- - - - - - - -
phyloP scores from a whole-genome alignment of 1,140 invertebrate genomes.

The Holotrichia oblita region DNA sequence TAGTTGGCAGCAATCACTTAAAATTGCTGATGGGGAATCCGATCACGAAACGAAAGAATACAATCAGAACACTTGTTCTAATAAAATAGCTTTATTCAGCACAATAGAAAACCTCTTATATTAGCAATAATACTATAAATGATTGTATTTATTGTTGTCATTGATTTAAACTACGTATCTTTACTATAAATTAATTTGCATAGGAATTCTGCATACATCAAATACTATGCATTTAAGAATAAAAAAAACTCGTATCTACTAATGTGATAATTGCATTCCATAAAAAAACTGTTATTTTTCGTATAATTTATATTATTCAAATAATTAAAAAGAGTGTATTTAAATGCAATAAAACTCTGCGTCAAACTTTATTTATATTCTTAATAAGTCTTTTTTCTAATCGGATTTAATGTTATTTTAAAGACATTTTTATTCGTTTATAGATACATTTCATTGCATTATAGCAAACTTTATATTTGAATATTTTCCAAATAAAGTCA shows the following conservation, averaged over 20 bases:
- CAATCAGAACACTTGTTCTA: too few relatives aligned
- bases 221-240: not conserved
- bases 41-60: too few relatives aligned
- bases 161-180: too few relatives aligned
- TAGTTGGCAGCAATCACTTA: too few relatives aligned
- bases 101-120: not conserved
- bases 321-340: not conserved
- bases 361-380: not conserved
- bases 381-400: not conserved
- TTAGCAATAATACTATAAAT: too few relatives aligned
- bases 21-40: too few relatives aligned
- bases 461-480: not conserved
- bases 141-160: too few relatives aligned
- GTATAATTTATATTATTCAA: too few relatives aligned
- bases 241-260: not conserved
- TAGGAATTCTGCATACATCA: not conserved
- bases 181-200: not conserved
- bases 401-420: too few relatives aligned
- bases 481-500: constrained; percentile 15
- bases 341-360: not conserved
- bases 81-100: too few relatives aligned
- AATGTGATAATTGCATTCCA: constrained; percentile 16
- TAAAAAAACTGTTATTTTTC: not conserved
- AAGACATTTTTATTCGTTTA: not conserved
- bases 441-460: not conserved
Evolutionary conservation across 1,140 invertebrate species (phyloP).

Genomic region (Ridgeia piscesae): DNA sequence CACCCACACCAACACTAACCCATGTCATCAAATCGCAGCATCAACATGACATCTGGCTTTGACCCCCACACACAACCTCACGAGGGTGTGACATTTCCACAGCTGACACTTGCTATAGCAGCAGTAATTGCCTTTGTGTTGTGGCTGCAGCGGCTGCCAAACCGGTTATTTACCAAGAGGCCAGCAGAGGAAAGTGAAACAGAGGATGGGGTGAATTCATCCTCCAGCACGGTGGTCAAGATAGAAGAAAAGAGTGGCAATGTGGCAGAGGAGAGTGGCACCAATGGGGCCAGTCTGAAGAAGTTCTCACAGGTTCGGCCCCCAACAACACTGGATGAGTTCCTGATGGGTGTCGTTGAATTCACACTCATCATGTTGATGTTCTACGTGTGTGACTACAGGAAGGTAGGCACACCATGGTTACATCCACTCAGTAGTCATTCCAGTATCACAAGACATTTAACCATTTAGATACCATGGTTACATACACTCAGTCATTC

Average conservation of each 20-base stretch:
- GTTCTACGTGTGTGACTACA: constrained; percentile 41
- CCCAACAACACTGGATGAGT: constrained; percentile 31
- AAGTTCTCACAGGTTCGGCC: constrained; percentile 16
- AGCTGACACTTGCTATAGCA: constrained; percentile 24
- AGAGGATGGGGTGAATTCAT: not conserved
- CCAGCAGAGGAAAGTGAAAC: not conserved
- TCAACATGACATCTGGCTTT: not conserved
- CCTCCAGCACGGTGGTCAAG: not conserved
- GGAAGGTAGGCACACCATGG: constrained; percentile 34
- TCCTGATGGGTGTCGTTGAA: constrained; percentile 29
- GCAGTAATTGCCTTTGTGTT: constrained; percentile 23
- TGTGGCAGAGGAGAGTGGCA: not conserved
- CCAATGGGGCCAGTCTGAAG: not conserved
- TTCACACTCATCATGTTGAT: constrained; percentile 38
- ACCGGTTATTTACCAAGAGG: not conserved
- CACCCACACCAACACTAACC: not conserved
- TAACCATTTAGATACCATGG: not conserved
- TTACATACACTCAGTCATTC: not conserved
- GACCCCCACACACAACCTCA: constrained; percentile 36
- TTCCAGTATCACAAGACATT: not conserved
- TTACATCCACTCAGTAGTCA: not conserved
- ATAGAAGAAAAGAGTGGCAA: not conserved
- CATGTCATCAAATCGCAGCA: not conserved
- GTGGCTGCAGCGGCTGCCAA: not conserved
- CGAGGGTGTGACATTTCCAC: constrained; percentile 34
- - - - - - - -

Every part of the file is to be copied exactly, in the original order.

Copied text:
phyloP scores from a whole-genome alignment of 1,140 invertebrate genomes.

The Holotrichia oblita region DNA sequence TAGTTGGCAGCAATCACTTAAAATTGCTGATGGGGAATCCGATCACGAAACGAAAGAATACAATCAGAACACTTGTTCTAATAAAATAGCTTTATTCAGCACAATAGAAAACCTCTTATATTAGCAATAATACTATAAATGATTGTATTTATTGTTGTCATTGATTTAAACTACGTATCTTTACTATAAATTAATTTGCATAGGAATTCTGCATACATCAAATACTATGCATTTAAGAATAAAAAAAACTCGTATCTACTAATGTGATAATTGCATTCCATAAAAAAACTGTTATTTTTCGTATAATTTATATTATTCAAATAATTAAAAAGAGTGTATTTAAATGCAATAAAACTCTGCGTCAAACTTTATTTATATTCTTAATAAGTCTTTTTTCTAATCGGATTTAATGTTATTTTAAAGACATTTTTATTCGTTTATAGATACATTTCATTGCATTATAGCAAACTTTATATTTGAATATTTTCCAAATAAAGTCA shows the following conservation, averaged over 20 bases:
- CAATCAGAACACTTGTTCTA: too few relatives aligned
- bases 221-240: not conserved
- bases 41-60: too few relatives aligned
- bases 161-180: too few relatives aligned
- TAGTTGGCAGCAATCACTTA: too few relatives aligned
- bases 101-120: not conserved
- bases 321-340: not conserved
- bases 361-380: not conserved
- bases 381-400: not conserved
- TTAGCAATAATACTATAAAT: too few relatives aligned
- bases 21-40: too few relatives aligned
- bases 461-480: not conserved
- bases 141-160: too few relatives aligned
- GTATAATTTATATTATTCAA: too few relatives aligned
- bases 241-260: not conserved
- TAGGAATTCTGCATACATCA: not conserved
- bases 181-200: not conserved
- bases 401-420: too few relatives aligned
- bases 481-500: constrained; percentile 15
- bases 341-360: not conserved
- bases 81-100: too few relatives aligned
- AATGTGATAATTGCATTCCA: constrained; percentile 16
- TAAAAAAACTGTTATTTTTC: not conserved
- AAGACATTTTTATTCGTTTA: not conserved
- bases 441-460: not conserved
Evolutionary conservation across 1,140 invertebrate species (phyloP).

Genomic region (Ridgeia piscesae): DNA sequence CACCCACACCAACACTAACCCATGTCATCAAATCGCAGCATCAACATGACATCTGGCTTTGACCCCCACACACAACCTCACGAGGGTGTGACATTTCCACAGCTGACACTTGCTATAGCAGCAGTAATTGCCTTTGTGTTGTGGCTGCAGCGGCTGCCAAACCGGTTATTTACCAAGAGGCCAGCAGAGGAAAGTGAAACAGAGGATGGGGTGAATTCATCCTCCAGCACGGTGGTCAAGATAGAAGAAAAGAGTGGCAATGTGGCAGAGGAGAGTGGCACCAATGGGGCCAGTCTGAAGAAGTTCTCACAGGTTCGGCCCCCAACAACACTGGATGAGTTCCTGATGGGTGTCGTTGAATTCACACTCATCATGTTGATGTTCTACGTGTGTGACTACAGGAAGGTAGGCACACCATGGTTACATCCACTCAGTAGTCATTCCAGTATCACAAGACATTTAACCATTTAGATACCATGGTTACATACACTCAGTCATTC

Average conservation of each 20-base stretch:
- GTTCTACGTGTGTGACTACA: constrained; percentile 41
- CCCAACAACACTGGATGAGT: constrained; percentile 31
- AAGTTCTCACAGGTTCGGCC: constrained; percentile 16
- AGCTGACACTTGCTATAGCA: constrained; percentile 24
- AGAGGATGGGGTGAATTCAT: not conserved
- CCAGCAGAGGAAAGTGAAAC: not conserved
- TCAACATGACATCTGGCTTT: not conserved
- CCTCCAGCACGGTGGTCAAG: not conserved
- GGAAGGTAGGCACACCATGG: constrained; percentile 34
- TCCTGATGGGTGTCGTTGAA: constrained; percentile 29
- GCAGTAATTGCCTTTGTGTT: constrained; percentile 23
- TGTGGCAGAGGAGAGTGGCA: not conserved
- CCAATGGGGCCAGTCTGAAG: not conserved
- TTCACACTCATCATGTTGAT: constrained; percentile 38
- ACCGGTTATTTACCAAGAGG: not conserved
- CACCCACACCAACACTAACC: not conserved
- TAACCATTTAGATACCATGG: not conserved
- TTACATACACTCAGTCATTC: not conserved
- GACCCCCACACACAACCTCA: constrained; percentile 36
- TTCCAGTATCACAAGACATT: not conserved
- TTACATCCACTCAGTAGTCA: not conserved
- ATAGAAGAAAAGAGTGGCAA: not conserved
- CATGTCATCAAATCGCAGCA: not conserved
- GTGGCTGCAGCGGCTGCCAA: not conserved
- CGAGGGTGTGACATTTCCAC: constrained; percentile 34